What can parents do now to prepare their kids in the right direction towards thinking for themselves and making good (or better) choices? Experience tells us that prudence can be realistically achieved not at seven (age of reason) but by the age of eighteen.
Spanish educator David Isaacs, PhD suggests that parents lay the foundation for prudence by instilling four good habits during the first seven years of life. Namely: obedience, sincerity, order, and justice. He believes that these four habits are needed in the progressive development of other good habits within the next three phases: charity and fortitude (courage) in elementary level (8 to 12), faith and temperance (self-control) in adolescence (13-15), and hope and prudence (sound judgment) in young adulthood (16-18). Furthermore, those who have these virtues will naturally find happiness and human maturity, he concludes.
A loving but firm parental authority exercised in each home prevents domestic chaos – clutter, sickness, hunger, shouting, violence, disrespect, and rebellion. Imagining chaos in infants and toddlers may seem tolerable, but when we project this in adolescents and grown-ups with a voice, a choice, and plenty of muscle… no one wants to end up the loser. Young children must learn to obey their parents’ reasonable demands (not mere trivialities), but they also have to hear kind simple explanations to common rules, situations, and events.
It is through a consistent, regular, and clear communication of the parents’ pleasure or displeasure, approval or disapproval, happiness or sadness toward ideas, words, and/or actions that children begin to experience and understand the value system of their family. This value system will be validated, respected, or rejected in later life based on the methods used, attitudes absorbed, emotions attached, and information gathered from home, school, or elsewhere. Inconsistency will easily confuse inexperienced young minds, which have not yet learned the purpose of life.
Sincerity (telling the truth at the proper time and to the proper person) must be practiced at home. The children must imbibe it in the context of helping loved ones to improve (out of charity and justice). Children will likely be more confident in this type of home environment and prefer it to a contrary one.
It will be difficult for the good and true to be embraced by those who grow up with lies and end up with bad habits (or vices) and muddled criteria. If they turn cynical and become individualistic – instead of accepting their vital role in the success of their own family, as well as the larger community – they delay their own chances for true and lasting happiness. And no parent consciously wants this to happen!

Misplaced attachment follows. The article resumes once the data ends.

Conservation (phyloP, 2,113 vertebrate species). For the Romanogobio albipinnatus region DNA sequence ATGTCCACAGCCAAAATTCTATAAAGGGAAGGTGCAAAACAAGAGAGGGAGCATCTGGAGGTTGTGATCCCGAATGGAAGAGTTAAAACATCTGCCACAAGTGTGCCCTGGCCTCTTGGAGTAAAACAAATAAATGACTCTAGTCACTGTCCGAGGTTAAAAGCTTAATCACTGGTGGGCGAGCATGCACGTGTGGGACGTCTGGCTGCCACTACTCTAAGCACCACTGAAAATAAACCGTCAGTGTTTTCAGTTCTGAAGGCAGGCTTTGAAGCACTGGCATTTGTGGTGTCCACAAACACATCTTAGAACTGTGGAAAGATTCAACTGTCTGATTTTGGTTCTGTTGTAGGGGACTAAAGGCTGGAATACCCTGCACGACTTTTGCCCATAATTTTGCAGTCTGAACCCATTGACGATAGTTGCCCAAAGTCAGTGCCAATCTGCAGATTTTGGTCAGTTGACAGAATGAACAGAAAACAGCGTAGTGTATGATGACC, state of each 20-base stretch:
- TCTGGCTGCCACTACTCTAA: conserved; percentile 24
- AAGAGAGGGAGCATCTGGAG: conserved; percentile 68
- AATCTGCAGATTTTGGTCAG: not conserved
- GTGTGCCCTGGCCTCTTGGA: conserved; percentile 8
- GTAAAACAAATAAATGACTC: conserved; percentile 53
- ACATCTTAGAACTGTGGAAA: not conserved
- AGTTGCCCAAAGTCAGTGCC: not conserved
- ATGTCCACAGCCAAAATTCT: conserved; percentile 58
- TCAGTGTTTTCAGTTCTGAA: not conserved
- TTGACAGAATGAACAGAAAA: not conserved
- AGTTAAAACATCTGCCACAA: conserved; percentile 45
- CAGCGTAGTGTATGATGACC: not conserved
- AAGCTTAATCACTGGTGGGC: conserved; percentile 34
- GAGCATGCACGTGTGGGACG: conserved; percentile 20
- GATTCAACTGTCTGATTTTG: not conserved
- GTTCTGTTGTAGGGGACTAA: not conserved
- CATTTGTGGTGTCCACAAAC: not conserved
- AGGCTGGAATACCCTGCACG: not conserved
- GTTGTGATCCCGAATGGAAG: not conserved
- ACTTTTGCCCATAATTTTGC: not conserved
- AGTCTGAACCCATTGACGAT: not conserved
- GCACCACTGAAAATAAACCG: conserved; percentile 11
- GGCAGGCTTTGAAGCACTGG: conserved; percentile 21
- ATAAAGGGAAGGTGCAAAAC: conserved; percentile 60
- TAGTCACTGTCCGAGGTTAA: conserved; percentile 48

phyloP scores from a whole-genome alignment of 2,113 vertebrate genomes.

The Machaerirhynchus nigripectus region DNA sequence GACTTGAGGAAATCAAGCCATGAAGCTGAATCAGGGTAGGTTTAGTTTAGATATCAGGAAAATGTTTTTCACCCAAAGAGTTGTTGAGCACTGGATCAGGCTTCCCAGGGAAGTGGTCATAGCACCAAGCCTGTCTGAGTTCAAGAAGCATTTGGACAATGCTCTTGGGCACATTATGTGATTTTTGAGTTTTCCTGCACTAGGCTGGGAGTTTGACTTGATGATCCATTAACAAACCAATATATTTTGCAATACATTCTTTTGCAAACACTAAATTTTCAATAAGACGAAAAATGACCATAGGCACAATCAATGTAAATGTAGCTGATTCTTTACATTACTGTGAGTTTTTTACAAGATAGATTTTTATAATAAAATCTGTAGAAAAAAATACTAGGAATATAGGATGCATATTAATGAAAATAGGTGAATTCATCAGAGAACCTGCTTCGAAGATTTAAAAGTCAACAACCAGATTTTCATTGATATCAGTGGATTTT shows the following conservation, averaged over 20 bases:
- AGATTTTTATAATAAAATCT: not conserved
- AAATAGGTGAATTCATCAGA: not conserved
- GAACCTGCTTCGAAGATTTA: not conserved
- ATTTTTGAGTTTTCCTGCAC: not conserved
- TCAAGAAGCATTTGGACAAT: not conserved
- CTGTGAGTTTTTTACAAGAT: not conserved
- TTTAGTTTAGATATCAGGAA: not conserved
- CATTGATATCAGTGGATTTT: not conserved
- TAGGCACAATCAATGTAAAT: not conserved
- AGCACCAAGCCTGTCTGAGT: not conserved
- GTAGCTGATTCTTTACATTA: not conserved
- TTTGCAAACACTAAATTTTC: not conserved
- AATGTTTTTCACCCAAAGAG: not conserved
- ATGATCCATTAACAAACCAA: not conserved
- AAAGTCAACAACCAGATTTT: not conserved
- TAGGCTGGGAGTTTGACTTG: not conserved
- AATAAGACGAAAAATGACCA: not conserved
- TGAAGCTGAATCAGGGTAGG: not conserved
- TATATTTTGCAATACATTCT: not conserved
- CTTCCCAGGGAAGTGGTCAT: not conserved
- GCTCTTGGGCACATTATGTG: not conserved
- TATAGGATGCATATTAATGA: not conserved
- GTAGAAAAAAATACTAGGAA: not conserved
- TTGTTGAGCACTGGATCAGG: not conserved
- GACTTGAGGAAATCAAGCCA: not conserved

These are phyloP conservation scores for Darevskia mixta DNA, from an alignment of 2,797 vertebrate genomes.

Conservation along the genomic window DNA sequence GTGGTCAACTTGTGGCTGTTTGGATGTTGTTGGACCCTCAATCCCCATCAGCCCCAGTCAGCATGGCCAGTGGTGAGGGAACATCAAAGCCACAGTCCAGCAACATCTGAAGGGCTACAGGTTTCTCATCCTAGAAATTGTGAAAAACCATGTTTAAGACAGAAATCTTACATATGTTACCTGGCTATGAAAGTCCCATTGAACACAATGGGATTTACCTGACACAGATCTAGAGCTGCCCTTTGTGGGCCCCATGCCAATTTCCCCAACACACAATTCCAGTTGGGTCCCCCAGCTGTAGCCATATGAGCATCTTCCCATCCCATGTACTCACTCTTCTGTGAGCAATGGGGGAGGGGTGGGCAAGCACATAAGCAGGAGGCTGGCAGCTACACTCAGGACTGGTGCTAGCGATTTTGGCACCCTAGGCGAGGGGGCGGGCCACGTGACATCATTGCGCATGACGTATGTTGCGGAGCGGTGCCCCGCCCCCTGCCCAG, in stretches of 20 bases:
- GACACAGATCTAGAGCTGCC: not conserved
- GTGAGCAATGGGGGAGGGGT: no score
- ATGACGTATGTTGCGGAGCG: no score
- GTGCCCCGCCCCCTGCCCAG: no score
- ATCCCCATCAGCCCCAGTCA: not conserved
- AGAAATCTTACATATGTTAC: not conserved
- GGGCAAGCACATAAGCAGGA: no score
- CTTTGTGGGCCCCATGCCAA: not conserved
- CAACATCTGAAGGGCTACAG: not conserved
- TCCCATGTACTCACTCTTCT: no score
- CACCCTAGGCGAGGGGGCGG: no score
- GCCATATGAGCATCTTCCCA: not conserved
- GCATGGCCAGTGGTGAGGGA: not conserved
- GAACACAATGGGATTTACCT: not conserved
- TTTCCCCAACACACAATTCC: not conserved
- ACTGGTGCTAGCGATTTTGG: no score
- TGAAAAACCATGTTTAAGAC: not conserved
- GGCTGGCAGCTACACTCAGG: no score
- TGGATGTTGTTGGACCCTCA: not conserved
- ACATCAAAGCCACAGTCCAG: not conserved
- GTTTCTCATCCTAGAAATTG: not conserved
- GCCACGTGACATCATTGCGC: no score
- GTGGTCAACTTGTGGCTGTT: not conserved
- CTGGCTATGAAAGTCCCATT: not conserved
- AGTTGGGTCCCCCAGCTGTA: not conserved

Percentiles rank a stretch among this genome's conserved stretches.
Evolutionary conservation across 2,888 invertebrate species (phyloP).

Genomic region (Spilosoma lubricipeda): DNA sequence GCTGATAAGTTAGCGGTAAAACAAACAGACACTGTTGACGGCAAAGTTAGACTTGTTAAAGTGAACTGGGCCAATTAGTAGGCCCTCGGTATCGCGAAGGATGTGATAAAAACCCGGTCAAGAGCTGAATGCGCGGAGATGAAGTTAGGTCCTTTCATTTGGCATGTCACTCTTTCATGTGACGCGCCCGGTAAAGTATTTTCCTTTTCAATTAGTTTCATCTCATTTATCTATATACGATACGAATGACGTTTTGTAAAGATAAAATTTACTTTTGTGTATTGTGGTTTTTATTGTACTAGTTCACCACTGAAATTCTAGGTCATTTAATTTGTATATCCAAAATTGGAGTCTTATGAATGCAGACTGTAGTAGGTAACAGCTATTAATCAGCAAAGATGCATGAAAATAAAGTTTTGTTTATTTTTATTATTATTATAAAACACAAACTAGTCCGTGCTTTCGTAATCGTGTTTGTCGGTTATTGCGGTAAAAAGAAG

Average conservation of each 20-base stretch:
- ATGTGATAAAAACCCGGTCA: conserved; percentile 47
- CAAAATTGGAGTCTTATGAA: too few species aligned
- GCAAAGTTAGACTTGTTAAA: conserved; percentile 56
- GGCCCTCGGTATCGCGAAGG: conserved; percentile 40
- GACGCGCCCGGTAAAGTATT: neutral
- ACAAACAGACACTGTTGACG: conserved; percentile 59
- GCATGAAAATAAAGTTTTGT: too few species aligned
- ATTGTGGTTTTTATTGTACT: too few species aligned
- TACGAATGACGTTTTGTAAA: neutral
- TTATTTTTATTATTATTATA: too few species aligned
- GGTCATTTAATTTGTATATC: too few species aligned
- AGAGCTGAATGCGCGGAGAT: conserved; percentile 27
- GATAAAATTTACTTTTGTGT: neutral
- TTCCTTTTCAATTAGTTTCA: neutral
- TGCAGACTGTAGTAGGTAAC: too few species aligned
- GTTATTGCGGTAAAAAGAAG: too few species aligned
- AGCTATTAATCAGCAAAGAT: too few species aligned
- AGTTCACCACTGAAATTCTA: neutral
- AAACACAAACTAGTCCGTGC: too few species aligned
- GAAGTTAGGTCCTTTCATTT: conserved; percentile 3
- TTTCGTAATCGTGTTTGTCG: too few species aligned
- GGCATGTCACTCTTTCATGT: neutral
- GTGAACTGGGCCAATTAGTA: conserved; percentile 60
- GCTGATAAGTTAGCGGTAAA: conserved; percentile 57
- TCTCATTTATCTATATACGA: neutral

Thus, it is critical for parents to expose their family members to reliable criteria and genuine good (not mere apparent good), so that they can encourage their children’s potential abilities to know the truth and to love good. This is done using two of their more important, separate, but interlinked powers of the intellect and the will present in the soul of human beings, making us all accountable.
The third habit of order provides the family, especially the young children, a sense of predictability and stability because procedures are followed and many things are done properly at their place and time. Nothing ruins a child’s equilibrium more than disorder – in his caregiver, his schedule, his bed, and so on. Even parents need order to maintain their own well-being and sanity. Note that a lot of affection is more effective than reasoning in making sure family members get along well.
The young inherently value justice because of their natural demand for parental time and love, in competition with siblings, work, and other distractions (to a child’s mind). They are ready to understand the importance of fairness in what is due them (or others) in ordinary circumstances. Adults are expected to apply rules and sanctions equitably lest children rebel and defy authority figures and rules.
Children must get the message that life makes sense, rules make sense, and consequences make sense. They need to see things as they are over what they seem, and be able to choose a path that will lead them closer to universal values, or their ‘true norths.’
When parents speak with young children, alone or as a group, they must establish eye contact and/or hold them at close range, preferably at eye level, to maintain warm direct communication and rapport. It may be necessary for mothers and fathers to bend over, squat or kneel; or put down the newspaper, telephone, or cooking pan as well.
In addition, a calm soothing tone of voice is preferred when giving instructions, and a firm serious one for reprimands. Smiling or laughing when children do wrong, and indifference or anger when they do right, goes against the proper formation of good criteria and good habits. The goal is: a clear mind and a strong will.
In small doses, at an early start, both mother and father can provide daily cues to their children about essential distinctions between fact and opinion, important and urgent, cause and effect, problem and solution, family and friend, male and female, public and private, right and wrong, rights and duties, life-threatening and life-saving, eternal and temporal… the list can go on. At times, it may be necessary to consult the right sources before making any decisions and following these through. Slowly, both parents and children understand their value system and communicate on the same level.
Finally, a most important daily habit worth fostering until old age is self-reflection, answering the following three questions: What did I do right? What did I do wrong? And what can I do better?